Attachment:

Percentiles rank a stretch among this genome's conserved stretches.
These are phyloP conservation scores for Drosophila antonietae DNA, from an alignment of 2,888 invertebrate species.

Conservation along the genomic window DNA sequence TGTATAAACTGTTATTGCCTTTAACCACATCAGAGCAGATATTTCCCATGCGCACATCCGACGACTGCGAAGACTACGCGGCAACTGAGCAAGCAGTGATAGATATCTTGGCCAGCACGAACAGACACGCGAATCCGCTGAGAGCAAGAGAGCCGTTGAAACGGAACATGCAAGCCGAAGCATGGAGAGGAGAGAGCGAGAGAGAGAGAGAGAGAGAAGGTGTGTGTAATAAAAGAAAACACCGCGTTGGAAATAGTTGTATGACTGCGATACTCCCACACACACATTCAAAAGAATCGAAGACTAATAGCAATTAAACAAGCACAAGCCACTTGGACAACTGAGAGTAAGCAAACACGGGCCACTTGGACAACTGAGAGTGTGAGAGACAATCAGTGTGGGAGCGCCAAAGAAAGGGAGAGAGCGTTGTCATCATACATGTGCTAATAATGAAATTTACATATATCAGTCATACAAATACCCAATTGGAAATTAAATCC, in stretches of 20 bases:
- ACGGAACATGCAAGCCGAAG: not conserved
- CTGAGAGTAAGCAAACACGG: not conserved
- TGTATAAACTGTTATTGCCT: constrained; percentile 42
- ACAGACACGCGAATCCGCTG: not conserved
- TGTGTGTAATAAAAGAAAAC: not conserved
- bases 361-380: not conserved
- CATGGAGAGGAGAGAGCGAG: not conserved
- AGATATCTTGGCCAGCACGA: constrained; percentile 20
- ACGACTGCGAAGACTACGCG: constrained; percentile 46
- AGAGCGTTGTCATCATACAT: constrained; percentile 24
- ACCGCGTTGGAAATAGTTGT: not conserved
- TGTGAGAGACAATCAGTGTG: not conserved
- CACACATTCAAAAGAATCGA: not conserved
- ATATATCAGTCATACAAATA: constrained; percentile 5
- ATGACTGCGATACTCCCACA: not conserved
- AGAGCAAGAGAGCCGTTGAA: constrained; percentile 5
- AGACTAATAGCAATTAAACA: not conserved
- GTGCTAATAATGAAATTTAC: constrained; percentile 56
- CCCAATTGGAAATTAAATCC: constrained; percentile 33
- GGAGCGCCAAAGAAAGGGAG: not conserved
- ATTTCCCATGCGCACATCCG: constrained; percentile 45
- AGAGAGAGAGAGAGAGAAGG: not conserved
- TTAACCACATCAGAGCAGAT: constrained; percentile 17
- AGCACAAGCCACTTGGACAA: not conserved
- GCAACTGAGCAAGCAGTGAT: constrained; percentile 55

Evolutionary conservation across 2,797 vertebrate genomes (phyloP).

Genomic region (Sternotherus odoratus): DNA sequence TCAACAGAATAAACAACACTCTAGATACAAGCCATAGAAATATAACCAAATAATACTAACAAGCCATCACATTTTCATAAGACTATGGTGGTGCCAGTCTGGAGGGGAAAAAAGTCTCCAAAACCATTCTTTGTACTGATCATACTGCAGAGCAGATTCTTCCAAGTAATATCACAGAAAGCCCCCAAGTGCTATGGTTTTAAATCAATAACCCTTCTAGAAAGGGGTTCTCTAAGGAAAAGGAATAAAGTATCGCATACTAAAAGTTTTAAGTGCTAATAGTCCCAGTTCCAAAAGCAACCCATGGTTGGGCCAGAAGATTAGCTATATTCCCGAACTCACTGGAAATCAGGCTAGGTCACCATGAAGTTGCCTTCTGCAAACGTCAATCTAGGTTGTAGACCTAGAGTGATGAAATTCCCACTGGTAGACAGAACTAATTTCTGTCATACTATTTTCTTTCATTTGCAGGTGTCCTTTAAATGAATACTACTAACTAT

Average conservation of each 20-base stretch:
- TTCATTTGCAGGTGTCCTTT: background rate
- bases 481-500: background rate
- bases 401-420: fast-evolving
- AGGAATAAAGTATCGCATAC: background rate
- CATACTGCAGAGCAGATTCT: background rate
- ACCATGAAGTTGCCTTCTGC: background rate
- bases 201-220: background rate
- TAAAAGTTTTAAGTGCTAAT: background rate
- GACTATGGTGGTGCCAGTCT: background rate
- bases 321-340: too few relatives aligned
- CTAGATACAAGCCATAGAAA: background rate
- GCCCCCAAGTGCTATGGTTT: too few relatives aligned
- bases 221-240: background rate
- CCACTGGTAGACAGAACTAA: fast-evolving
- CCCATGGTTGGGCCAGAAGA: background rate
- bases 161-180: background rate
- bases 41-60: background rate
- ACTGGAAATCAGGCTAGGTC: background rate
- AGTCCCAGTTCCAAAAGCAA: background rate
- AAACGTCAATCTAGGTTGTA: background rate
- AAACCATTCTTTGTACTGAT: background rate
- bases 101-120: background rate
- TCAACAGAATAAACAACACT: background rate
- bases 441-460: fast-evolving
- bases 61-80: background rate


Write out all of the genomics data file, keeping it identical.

Percentiles rank a stretch among this genome's conserved stretches.
These are phyloP conservation scores for Drosophila antonietae DNA, from an alignment of 2,888 invertebrate species.

Conservation along the genomic window DNA sequence TGTATAAACTGTTATTGCCTTTAACCACATCAGAGCAGATATTTCCCATGCGCACATCCGACGACTGCGAAGACTACGCGGCAACTGAGCAAGCAGTGATAGATATCTTGGCCAGCACGAACAGACACGCGAATCCGCTGAGAGCAAGAGAGCCGTTGAAACGGAACATGCAAGCCGAAGCATGGAGAGGAGAGAGCGAGAGAGAGAGAGAGAGAGAAGGTGTGTGTAATAAAAGAAAACACCGCGTTGGAAATAGTTGTATGACTGCGATACTCCCACACACACATTCAAAAGAATCGAAGACTAATAGCAATTAAACAAGCACAAGCCACTTGGACAACTGAGAGTAAGCAAACACGGGCCACTTGGACAACTGAGAGTGTGAGAGACAATCAGTGTGGGAGCGCCAAAGAAAGGGAGAGAGCGTTGTCATCATACATGTGCTAATAATGAAATTTACATATATCAGTCATACAAATACCCAATTGGAAATTAAATCC, in stretches of 20 bases:
- ACGGAACATGCAAGCCGAAG: not conserved
- CTGAGAGTAAGCAAACACGG: not conserved
- TGTATAAACTGTTATTGCCT: constrained; percentile 42
- ACAGACACGCGAATCCGCTG: not conserved
- TGTGTGTAATAAAAGAAAAC: not conserved
- bases 361-380: not conserved
- CATGGAGAGGAGAGAGCGAG: not conserved
- AGATATCTTGGCCAGCACGA: constrained; percentile 20
- ACGACTGCGAAGACTACGCG: constrained; percentile 46
- AGAGCGTTGTCATCATACAT: constrained; percentile 24
- ACCGCGTTGGAAATAGTTGT: not conserved
- TGTGAGAGACAATCAGTGTG: not conserved
- CACACATTCAAAAGAATCGA: not conserved
- ATATATCAGTCATACAAATA: constrained; percentile 5
- ATGACTGCGATACTCCCACA: not conserved
- AGAGCAAGAGAGCCGTTGAA: constrained; percentile 5
- AGACTAATAGCAATTAAACA: not conserved
- GTGCTAATAATGAAATTTAC: constrained; percentile 56
- CCCAATTGGAAATTAAATCC: constrained; percentile 33
- GGAGCGCCAAAGAAAGGGAG: not conserved
- ATTTCCCATGCGCACATCCG: constrained; percentile 45
- AGAGAGAGAGAGAGAGAAGG: not conserved
- TTAACCACATCAGAGCAGAT: constrained; percentile 17
- AGCACAAGCCACTTGGACAA: not conserved
- GCAACTGAGCAAGCAGTGAT: constrained; percentile 55

Evolutionary conservation across 2,797 vertebrate genomes (phyloP).

Genomic region (Sternotherus odoratus): DNA sequence TCAACAGAATAAACAACACTCTAGATACAAGCCATAGAAATATAACCAAATAATACTAACAAGCCATCACATTTTCATAAGACTATGGTGGTGCCAGTCTGGAGGGGAAAAAAGTCTCCAAAACCATTCTTTGTACTGATCATACTGCAGAGCAGATTCTTCCAAGTAATATCACAGAAAGCCCCCAAGTGCTATGGTTTTAAATCAATAACCCTTCTAGAAAGGGGTTCTCTAAGGAAAAGGAATAAAGTATCGCATACTAAAAGTTTTAAGTGCTAATAGTCCCAGTTCCAAAAGCAACCCATGGTTGGGCCAGAAGATTAGCTATATTCCCGAACTCACTGGAAATCAGGCTAGGTCACCATGAAGTTGCCTTCTGCAAACGTCAATCTAGGTTGTAGACCTAGAGTGATGAAATTCCCACTGGTAGACAGAACTAATTTCTGTCATACTATTTTCTTTCATTTGCAGGTGTCCTTTAAATGAATACTACTAACTAT

Average conservation of each 20-base stretch:
- TTCATTTGCAGGTGTCCTTT: background rate
- bases 481-500: background rate
- bases 401-420: fast-evolving
- AGGAATAAAGTATCGCATAC: background rate
- CATACTGCAGAGCAGATTCT: background rate
- ACCATGAAGTTGCCTTCTGC: background rate
- bases 201-220: background rate
- TAAAAGTTTTAAGTGCTAAT: background rate
- GACTATGGTGGTGCCAGTCT: background rate
- bases 321-340: too few relatives aligned
- CTAGATACAAGCCATAGAAA: background rate
- GCCCCCAAGTGCTATGGTTT: too few relatives aligned
- bases 221-240: background rate
- CCACTGGTAGACAGAACTAA: fast-evolving
- CCCATGGTTGGGCCAGAAGA: background rate
- bases 161-180: background rate
- bases 41-60: background rate
- ACTGGAAATCAGGCTAGGTC: background rate
- AGTCCCAGTTCCAAAAGCAA: background rate
- AAACGTCAATCTAGGTTGTA: background rate
- AAACCATTCTTTGTACTGAT: background rate
- bases 101-120: background rate
- TCAACAGAATAAACAACACT: background rate
- bases 441-460: fast-evolving
- bases 61-80: background rate